alfo, Veer more Cable; that is, let more out. When two
Cables are fplic'd together, it is call'd a Sbott of a Cable.
Every Merchant Vefl~el, how fmall foever, has three Ca-
bles, viz, the Main or Mafler 'Cable, which is that of the
chief Anchor; the Common Cable, and the fmall one. The
ordinary Length of thefe Cables, is I iO or r zo Fathoms,
or Braces. Hence, at Sea,
CABLE, or CABLE'S-LENGTH, is alfo us'd for a Meafure
of i2o Fathom. See FATHOM.
The Word Cable, comes from the Hebrew Chebel, Cord.
Du Cange derives it from the Arabic, Habl, Cord, or ha-
bala, vincire.  Mlenage, from Capulum, or Cabulum; and
that from the Greek umA@&, or the Latin, Camellus.
CABLED-FLUTES, in Architeaure, fuch Flutes as are
fill'd up with Pieces in form of Cables. See FLUTING.
CABLED, in Heraldry, is when a Crofs is form'd or co-
ver'd with Ropes, or twifled Cables. See CROSS.
CABOSSED, or CABOCHED, in Heraldry, a term
originally Spanijb; us'd where the Head of a Beaft is cut
oEF behind the Ears, by a Sedion parallel to the Face; or
by a perpendicular Seation: in contra-diflinaion to Coup-
ing; which is done by a horizontal Line; befides that,
'tis farther from the Ears than Cabofing. See COUPING.
CACAO, or COCOA, in Natural Hitiory and Commerce,a
kind of Nut, about the Size of a moderate Almond; the Seed
or Fruit of a Tree of the fame Name, growing in leveral
Parts of the Weft-Indies; chiefly in the Provinces of Gua-
timala and Nicaragua, and the Antilles Iflands. The na-
tive Mexicans call the Cacao Tree, Cucubua guahuitl ; and
the Spaniards, Cacaotal. It refembles our Cherry-Tree;,
but is fo very delicate, and the Soil it grows in fo hot, that
to guard it from the Sun, they always plant it in the Shade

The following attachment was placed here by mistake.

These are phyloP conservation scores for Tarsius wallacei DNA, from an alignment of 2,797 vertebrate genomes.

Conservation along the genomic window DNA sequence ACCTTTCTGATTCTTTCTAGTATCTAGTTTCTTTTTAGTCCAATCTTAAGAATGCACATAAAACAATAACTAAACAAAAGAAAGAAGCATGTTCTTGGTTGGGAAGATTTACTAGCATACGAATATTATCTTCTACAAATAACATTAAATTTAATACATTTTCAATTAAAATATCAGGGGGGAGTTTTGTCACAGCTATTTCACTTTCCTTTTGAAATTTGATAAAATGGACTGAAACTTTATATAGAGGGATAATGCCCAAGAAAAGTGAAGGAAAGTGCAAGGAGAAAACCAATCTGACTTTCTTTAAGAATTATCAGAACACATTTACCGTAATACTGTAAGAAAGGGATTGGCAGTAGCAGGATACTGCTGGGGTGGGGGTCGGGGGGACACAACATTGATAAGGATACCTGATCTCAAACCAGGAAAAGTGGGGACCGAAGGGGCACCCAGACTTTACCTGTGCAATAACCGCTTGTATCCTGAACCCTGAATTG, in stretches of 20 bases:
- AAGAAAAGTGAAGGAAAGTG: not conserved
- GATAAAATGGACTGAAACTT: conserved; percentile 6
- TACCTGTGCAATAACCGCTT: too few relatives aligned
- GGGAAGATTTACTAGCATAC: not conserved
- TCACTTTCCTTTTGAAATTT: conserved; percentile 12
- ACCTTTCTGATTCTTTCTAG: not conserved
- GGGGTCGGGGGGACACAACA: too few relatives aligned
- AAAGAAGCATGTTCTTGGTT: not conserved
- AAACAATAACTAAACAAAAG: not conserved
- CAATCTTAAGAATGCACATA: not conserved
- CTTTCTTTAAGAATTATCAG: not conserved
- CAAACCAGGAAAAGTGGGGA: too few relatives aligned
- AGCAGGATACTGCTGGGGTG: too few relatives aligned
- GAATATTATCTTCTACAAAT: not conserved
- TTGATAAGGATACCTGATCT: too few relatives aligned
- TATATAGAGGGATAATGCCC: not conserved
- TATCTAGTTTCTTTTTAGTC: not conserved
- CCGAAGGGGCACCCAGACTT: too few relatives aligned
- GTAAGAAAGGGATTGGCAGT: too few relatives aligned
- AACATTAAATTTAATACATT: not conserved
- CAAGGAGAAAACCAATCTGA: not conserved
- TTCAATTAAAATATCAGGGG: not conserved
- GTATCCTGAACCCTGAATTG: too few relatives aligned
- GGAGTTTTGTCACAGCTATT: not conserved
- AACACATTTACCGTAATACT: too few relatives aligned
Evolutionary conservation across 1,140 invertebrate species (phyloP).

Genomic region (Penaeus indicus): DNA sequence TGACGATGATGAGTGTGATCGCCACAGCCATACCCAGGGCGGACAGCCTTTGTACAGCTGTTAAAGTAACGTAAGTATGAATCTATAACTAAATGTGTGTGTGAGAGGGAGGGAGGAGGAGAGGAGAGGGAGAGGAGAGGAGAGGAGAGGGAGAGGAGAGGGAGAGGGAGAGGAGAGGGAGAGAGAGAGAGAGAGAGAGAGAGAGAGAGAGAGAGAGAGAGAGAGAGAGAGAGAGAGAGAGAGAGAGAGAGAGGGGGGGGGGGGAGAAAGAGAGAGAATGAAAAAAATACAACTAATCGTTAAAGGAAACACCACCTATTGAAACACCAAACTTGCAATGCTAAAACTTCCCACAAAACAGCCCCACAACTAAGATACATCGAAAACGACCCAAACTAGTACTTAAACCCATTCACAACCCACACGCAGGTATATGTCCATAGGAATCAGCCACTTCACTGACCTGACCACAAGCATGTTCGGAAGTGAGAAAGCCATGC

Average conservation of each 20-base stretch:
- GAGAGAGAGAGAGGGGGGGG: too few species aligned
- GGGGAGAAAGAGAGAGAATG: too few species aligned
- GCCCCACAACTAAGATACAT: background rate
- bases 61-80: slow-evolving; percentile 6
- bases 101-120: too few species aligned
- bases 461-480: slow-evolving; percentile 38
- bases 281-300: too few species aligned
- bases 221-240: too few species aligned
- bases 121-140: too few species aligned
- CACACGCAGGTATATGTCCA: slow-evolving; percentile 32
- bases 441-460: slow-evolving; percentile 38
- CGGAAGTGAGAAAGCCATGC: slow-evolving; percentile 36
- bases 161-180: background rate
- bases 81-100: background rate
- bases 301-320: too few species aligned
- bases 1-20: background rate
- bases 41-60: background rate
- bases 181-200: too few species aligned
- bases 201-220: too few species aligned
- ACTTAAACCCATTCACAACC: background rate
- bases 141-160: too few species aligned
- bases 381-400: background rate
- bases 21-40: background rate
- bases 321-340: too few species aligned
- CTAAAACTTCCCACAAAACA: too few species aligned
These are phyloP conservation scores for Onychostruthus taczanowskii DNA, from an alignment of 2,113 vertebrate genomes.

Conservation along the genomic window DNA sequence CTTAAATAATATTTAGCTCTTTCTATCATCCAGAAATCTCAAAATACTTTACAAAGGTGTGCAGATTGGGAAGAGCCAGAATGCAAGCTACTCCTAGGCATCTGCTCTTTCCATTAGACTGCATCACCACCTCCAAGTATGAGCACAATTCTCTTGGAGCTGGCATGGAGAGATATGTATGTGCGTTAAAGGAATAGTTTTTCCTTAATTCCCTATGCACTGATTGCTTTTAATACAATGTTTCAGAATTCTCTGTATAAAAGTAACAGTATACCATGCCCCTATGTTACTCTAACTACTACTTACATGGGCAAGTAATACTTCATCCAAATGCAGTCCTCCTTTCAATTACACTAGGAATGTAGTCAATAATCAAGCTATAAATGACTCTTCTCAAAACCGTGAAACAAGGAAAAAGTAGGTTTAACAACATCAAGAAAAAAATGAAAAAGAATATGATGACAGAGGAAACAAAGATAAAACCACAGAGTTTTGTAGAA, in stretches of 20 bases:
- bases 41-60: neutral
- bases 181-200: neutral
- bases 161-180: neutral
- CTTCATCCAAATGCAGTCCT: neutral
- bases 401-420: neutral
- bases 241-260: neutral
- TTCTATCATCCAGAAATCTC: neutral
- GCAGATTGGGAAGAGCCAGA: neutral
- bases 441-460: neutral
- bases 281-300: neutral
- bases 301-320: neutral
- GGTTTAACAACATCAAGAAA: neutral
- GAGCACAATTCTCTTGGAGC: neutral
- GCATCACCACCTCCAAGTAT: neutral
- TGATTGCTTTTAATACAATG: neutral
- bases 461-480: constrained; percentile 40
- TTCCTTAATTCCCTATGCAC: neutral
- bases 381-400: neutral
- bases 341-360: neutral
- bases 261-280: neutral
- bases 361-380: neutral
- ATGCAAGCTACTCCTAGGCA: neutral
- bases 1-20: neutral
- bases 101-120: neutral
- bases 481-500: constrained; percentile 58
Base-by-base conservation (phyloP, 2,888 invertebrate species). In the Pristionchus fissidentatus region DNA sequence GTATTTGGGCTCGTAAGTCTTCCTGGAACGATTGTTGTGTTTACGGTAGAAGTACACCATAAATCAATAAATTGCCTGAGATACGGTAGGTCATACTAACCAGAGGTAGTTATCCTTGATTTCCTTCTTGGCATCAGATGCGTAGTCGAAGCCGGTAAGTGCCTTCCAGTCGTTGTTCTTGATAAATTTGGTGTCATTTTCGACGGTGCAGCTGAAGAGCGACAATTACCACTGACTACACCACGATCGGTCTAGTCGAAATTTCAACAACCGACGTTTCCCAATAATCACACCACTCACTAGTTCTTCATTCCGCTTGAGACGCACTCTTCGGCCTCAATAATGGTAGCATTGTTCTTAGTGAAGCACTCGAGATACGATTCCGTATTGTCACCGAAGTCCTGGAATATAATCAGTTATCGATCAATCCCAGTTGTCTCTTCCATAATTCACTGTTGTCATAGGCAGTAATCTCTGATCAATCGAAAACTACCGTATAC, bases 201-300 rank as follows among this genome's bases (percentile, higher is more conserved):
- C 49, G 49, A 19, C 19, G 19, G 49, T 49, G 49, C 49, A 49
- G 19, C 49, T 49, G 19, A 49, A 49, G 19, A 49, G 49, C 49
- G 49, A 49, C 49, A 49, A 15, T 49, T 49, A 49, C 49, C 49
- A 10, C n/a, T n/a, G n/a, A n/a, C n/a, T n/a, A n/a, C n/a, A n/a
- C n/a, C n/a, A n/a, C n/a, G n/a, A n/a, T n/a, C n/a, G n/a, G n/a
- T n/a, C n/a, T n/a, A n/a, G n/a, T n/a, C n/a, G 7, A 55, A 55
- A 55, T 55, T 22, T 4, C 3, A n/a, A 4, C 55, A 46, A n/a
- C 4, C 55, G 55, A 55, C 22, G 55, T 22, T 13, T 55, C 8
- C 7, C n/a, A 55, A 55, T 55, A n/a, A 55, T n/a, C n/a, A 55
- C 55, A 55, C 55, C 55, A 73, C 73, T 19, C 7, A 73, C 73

of another Tree, call'd Mother of Cocoa.  The Fruit is
enclos'd in a kind of Pod, of the Size and Figure of a Cu-
cumber - except that it begins and ends in a Point. With-
in the Pod, which is half a Finger thick, is form'd a Tif-
fue of white Fibres, very fucculent, a little acid, and pro-
per to appeafe Thirf}. In the middle of thefe Fibres are
contain'd 1O, Sometimes t2, and fometimes more, as far
as forty, Grains or Seeds, of a Violet Colour, and dry as
Acorns. Each Grain, which is cover'd with a little Bark
or Rind, when firipp'd thereof, feparates into five or fix un.
equal Pieces, in the middle whereof is aKernel or Pirpin,
having a tender Bud, very difficult to preferve.   his
Seed, with the Addition of Vanille, and fome other Ingre-
dients, the Spaniards, and, after their Example, the reft
of Europe, prepare a Kind of Conferve, or Cake, which,
diluted in hot Water, makes that delicious, wholefom
Drink, call'd Chocolate: For the Preparation, &c. where-
of, fee CHOCOLAYE.
This precious Almond, the Spaniards make fo confidera-
ble a Trade of; that there are fome make 5000 1. Sterling,
per Annum, from a fingle Garden of Cacoa's. There are
two Kinds of Cacoa's; the moi common, which is like-
wife the bell, is of a dark Colour, bordering on red, and
round: The other, cali'd Patlaxe, is white, larger, thick.e
er, and flatter; its- Quality is Deficcative. Some Drug,
gills, however, fell four Kinds; viz. the great and im,
Carague, and the great and little Cacoa of the IJlan*
which, however, may be probably reduc'd to the two Kinls
above mention'd: It being only the Greatnefs and Smaill
nefs that multiplies the Names and Kinds.
The Cacao 14uts, are efleem'd by the Mexicans as Ano-
dine; and us'd, eaten raw,' to aiuige Paitns of the
They alfQ.procure a kind of Butter or Qil from,